|Apr23-12, 05:07 PM||#1|
Do theories of quantum gravity require that space-time is a lattice?
Do theories of quantum gravity require that space-time is a lattice instead of a continuum?
I guess this question has been addressed elsewhere, but I would appreciate hearing different points of view. Please dummy down the responses so a philosopher can understand it.
|Apr24-12, 08:03 PM||#2|
James, quantum gravity strongly implies a discrete spacetime. First, look at black hole thermodynamics. Specifically, a region has what is called a Bekenstein bound - a limit to the amount of information a region can contain, a maximum density. Trying to exceed this density will simply result in the growth of the event horizon around this region. Next, look at LQG, which is based purely around a dicrete spacetime, no question there. Finally, M-theroy also implies a discrete spacetime - without getting into detail, it breaks strings down into discrete 'string bits'. I see no possible way that spacetime couldn't be discrete on the planck scale.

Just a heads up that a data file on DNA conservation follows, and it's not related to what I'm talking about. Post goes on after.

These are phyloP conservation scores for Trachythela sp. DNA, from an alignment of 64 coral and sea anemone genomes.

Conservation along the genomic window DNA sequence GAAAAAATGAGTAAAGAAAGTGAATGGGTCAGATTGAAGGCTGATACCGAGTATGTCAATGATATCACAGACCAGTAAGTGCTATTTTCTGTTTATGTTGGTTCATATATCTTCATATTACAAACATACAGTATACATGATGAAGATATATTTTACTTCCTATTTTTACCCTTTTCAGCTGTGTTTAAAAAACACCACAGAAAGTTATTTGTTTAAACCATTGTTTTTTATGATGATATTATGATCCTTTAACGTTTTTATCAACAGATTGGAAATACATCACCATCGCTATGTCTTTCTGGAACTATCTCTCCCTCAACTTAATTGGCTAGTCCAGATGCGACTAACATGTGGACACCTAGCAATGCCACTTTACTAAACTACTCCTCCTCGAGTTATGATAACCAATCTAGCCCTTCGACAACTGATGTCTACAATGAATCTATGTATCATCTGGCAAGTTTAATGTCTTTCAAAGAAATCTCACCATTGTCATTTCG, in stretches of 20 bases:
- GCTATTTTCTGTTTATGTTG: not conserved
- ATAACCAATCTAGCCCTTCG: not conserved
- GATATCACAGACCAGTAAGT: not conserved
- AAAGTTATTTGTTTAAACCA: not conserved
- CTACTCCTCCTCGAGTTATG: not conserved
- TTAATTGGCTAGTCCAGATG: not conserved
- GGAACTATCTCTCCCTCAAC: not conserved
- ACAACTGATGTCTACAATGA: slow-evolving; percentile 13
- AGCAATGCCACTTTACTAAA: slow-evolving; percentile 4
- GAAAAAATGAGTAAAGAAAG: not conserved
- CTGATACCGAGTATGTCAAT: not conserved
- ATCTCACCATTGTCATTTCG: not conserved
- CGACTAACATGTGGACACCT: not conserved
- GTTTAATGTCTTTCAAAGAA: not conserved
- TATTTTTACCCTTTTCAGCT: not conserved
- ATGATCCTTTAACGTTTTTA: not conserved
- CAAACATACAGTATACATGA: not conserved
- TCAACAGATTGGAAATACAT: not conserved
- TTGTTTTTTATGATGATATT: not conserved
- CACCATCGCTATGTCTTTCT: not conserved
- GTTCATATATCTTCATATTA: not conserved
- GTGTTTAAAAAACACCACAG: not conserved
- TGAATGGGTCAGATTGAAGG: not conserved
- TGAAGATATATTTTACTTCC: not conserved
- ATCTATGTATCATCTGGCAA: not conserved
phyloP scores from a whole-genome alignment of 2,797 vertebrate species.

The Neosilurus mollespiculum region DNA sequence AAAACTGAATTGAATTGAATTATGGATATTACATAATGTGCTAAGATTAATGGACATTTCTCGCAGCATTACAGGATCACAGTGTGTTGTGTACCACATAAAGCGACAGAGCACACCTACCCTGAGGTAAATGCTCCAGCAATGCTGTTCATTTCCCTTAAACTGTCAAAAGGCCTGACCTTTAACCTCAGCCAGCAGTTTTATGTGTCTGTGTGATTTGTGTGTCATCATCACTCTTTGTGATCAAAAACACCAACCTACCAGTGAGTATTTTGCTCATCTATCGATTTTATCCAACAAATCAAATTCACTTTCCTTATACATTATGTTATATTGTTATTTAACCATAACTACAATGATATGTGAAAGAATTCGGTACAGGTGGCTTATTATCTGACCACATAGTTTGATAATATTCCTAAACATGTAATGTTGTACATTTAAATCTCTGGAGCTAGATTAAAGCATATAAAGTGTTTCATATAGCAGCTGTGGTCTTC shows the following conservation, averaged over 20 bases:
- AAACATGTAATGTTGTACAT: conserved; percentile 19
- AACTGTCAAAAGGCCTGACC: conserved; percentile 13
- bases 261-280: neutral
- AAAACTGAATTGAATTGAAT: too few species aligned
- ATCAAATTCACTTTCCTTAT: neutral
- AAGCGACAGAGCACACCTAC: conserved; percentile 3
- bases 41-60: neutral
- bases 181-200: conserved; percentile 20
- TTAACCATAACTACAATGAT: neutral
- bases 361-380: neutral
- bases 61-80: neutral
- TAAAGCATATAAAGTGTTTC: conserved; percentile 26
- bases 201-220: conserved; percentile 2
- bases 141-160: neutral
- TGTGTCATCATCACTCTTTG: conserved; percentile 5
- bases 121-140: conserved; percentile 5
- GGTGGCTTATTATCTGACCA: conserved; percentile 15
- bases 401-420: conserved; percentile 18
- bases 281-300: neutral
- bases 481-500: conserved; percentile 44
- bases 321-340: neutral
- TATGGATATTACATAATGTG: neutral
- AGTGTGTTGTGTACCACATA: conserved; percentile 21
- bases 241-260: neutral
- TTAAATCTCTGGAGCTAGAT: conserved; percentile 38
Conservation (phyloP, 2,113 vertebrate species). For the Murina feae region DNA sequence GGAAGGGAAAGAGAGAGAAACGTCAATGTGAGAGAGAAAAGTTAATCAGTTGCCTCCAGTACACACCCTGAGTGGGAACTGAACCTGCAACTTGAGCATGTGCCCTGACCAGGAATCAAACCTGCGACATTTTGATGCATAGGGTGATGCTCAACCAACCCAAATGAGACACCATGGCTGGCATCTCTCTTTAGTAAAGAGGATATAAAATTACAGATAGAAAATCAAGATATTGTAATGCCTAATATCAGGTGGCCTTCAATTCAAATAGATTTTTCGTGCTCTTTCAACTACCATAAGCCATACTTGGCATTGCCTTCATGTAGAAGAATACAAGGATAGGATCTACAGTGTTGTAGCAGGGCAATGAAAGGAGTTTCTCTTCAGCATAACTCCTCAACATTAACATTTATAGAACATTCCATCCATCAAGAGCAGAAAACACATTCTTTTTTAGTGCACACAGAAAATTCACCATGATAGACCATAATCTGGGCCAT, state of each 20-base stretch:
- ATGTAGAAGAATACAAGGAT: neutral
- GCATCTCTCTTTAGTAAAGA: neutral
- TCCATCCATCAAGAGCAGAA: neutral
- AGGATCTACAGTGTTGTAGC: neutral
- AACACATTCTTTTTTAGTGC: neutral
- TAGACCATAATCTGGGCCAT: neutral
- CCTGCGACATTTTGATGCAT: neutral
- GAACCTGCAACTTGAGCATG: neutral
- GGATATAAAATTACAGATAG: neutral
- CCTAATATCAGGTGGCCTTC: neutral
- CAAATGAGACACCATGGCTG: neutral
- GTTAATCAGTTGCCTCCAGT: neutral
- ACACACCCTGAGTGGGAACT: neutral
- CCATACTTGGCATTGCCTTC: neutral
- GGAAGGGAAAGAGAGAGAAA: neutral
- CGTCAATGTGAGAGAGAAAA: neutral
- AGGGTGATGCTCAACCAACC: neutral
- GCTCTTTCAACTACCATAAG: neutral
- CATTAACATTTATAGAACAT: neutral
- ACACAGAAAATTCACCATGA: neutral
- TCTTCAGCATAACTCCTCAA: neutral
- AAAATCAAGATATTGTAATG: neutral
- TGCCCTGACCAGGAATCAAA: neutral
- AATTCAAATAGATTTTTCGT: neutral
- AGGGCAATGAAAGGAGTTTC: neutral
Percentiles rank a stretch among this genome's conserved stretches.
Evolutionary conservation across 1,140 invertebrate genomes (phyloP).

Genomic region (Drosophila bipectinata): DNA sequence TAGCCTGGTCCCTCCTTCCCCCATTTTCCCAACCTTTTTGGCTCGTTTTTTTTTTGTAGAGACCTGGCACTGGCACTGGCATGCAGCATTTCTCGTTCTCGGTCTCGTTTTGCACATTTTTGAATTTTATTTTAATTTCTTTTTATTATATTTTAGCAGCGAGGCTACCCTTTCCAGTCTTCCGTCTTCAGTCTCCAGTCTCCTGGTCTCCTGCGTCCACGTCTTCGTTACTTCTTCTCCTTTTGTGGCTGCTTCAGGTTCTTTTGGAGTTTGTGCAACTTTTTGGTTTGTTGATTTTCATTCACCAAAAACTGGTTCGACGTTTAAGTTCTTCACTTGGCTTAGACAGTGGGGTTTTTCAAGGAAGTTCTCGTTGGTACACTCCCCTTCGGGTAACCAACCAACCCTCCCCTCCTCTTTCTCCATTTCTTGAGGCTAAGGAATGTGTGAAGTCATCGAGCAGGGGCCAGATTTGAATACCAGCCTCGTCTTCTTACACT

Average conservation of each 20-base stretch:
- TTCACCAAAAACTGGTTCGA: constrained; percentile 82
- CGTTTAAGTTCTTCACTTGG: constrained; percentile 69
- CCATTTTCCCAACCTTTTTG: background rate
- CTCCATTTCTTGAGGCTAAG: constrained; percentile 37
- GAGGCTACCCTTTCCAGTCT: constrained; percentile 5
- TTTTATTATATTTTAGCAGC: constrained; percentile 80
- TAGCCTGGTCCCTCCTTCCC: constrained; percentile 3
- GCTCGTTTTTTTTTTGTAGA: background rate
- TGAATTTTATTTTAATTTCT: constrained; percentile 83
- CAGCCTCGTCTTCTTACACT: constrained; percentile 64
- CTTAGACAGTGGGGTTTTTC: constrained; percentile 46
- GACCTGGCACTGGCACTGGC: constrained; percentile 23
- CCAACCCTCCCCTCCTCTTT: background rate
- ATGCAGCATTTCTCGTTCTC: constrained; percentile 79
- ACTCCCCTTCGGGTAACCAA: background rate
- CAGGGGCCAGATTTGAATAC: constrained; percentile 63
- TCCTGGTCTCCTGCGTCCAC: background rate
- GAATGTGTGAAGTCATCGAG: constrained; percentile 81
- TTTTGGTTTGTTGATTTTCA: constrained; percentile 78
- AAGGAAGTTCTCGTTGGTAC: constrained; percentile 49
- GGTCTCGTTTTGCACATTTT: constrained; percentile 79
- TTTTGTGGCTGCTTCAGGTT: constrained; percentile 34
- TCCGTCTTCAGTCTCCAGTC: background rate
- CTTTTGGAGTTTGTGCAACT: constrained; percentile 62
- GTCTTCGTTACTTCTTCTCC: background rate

|Apr26-12, 04:22 PM||#3|
See IS SPACETIME QUANTIZED here:
A different perspective:
Good discussions here:
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